This may sound like the tinny lamentation, be warned.
Every parent breaks their child — it’s as impossible to deny this as is it to ignore the fact that usually, they also patch them up. If one is lucky, the cracks are filled in with golden life lessons and you are richer for your trauma; most of the time through they are chinks bathed in pain that no one but you know about.
It may be the sense of abandonment that sinks into your hind brain when a parent doesn’t show up to school on time, let’s say. Or, more dramatically, when a divorce or separation occurs and one parent walks away.
It may be the sense of self-loathing that you breathe in each day until it becomes your reality because of something that’s been said at a vulnerable moment.
These feelings you dismiss on the daily, telling yourself you are wrong, that it isn’t you, isn’t what they meant to do — until you meet a trigger that presses rewind on your narrative; once again you are child who was left behind or rebuffed.
Does this mean parents can do nothing right? No, I don’t think so. Kids are receptive creatures who will — for as little as a hug and a kiss — offer a chance of undo, redo and fix.
A second chance
Will every parent take every second chance? The odds are off on that one.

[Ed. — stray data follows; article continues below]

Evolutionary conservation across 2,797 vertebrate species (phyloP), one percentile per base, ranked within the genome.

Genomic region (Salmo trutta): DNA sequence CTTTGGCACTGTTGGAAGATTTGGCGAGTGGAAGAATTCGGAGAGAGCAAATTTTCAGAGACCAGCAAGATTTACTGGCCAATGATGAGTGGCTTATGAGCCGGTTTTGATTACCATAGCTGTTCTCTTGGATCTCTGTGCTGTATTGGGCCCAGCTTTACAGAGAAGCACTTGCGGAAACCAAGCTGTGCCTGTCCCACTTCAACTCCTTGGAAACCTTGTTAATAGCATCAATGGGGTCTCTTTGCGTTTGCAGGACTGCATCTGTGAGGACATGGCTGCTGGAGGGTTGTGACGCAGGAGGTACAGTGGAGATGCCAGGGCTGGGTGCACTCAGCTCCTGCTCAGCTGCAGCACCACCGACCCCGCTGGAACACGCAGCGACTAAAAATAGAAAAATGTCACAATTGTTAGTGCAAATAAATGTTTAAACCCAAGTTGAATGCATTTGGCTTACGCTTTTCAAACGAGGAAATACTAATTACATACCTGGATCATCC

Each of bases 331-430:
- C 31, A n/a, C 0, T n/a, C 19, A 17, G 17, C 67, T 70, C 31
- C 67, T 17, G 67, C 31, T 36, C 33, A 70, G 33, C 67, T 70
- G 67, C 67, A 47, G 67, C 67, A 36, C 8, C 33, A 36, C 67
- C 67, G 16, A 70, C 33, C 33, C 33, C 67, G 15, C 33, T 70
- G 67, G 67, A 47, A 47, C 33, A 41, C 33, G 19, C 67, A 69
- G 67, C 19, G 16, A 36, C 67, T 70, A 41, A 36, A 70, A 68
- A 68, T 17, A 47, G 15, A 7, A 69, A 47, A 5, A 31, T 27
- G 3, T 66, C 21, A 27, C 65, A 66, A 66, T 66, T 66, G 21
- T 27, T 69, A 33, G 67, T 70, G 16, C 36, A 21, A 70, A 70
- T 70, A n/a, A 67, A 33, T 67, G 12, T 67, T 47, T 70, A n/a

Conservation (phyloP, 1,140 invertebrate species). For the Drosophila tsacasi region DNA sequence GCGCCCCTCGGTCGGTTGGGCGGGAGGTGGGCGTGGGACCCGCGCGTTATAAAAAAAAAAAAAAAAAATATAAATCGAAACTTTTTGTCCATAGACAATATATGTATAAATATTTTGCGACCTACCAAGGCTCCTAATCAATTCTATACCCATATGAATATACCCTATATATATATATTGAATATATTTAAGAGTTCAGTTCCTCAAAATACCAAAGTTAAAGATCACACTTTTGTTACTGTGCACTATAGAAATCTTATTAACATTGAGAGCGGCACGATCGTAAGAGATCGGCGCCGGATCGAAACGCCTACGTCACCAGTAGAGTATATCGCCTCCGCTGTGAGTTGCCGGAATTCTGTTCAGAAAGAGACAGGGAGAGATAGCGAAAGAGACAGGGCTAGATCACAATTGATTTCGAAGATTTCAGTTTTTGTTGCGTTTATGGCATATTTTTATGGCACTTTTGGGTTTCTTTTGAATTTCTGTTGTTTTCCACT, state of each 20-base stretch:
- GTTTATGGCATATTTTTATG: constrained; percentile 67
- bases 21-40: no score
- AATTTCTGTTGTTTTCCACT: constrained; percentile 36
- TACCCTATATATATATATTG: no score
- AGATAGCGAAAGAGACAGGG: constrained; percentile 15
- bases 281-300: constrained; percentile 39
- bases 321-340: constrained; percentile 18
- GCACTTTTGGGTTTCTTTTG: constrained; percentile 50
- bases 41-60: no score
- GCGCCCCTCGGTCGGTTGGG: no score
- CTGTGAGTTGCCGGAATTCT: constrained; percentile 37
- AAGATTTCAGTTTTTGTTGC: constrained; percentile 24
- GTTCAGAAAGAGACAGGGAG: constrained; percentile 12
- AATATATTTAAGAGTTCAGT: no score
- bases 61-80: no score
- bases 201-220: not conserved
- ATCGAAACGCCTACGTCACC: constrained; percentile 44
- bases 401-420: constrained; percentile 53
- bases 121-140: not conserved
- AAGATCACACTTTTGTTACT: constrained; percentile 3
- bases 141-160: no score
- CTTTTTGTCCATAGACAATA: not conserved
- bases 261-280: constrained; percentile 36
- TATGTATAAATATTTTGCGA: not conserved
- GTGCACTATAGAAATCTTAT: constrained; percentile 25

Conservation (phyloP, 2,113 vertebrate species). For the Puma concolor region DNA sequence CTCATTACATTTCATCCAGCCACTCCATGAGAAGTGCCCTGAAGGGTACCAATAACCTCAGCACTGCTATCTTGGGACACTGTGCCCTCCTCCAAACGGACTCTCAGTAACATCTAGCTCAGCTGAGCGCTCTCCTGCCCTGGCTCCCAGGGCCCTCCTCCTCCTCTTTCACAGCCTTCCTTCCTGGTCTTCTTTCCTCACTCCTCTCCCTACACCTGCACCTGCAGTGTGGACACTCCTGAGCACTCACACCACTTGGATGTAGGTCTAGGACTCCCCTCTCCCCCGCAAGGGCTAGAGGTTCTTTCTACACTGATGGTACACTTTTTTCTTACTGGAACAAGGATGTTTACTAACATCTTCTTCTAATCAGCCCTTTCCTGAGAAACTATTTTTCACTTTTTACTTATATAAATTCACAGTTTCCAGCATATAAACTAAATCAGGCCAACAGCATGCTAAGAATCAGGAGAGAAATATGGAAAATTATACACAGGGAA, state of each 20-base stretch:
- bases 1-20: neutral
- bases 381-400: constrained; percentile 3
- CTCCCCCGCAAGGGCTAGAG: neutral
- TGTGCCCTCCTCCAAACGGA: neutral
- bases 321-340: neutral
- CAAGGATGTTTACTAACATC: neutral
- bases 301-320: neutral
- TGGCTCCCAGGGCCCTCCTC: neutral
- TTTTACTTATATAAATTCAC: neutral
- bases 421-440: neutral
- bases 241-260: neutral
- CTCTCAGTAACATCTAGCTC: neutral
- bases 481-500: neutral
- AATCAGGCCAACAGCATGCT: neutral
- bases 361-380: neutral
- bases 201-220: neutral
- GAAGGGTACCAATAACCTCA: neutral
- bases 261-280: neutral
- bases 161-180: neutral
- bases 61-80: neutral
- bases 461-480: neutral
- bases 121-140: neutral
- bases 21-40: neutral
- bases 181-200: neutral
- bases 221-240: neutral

The worst thing of course is the generational trauma, something so hated that it’s a treasured legacy, handed down from one age to another. The problem with this sort of heirloom is the difference in perception it leaves in the eyes of the receiver and the giver. It’s usually wrapped in the bubble wrap of guilt and warmed by the fires of hurt and anger, given at a time when you least expect it; like the ligament that tore when you were running a marathon you prepared well for or the fracture that came when you finally got a dog and took it out for a walk.
It’s worrying too that personalities seem to be about genetic lotteries — can you escape yours? As I grow older I find reflections of my gene pools, swirling like whirlpools just below the surface, once in a while some bile jerks through.
Shall we follow the self-acceptance route to forgiveness, can affirmations help? Or is it time to go to the head of the hydra — talk to the people responsible, really hash it out? Is there a statute of limitations on this? As someone over 35, it really wouldn’t do to go crying, ‘my mommy made me do it’ after all …
Ah the complications that come with living; existence of course is easier. You breathe, breathe, breathe and time rolls on by. It’s the engagement that’s the problem; there are wants, needs and expectations. Sometimes you can’t temper them — you don’t know they are folly. That said, do you not find sometimes that when you don’t know you can fall and you take a leap, you actually fly?
And so it is with childhood — you don’t know what buttons you are pressing to rewind time on another’s self-beliefs … without meaning to, you may be unleashing the beast.
The right and wrong of it is subjective and a cat’s cradle too complex to unravel. So, try the bubble method? Live. And take control — sounds good right? It only works if you have a good hard look at the things that are getting to you — and resolving them or letting them go. This is just the weather system.
You know what helps? Remember that we are all broken. We are all fixed. We are all the same — even if we are all different.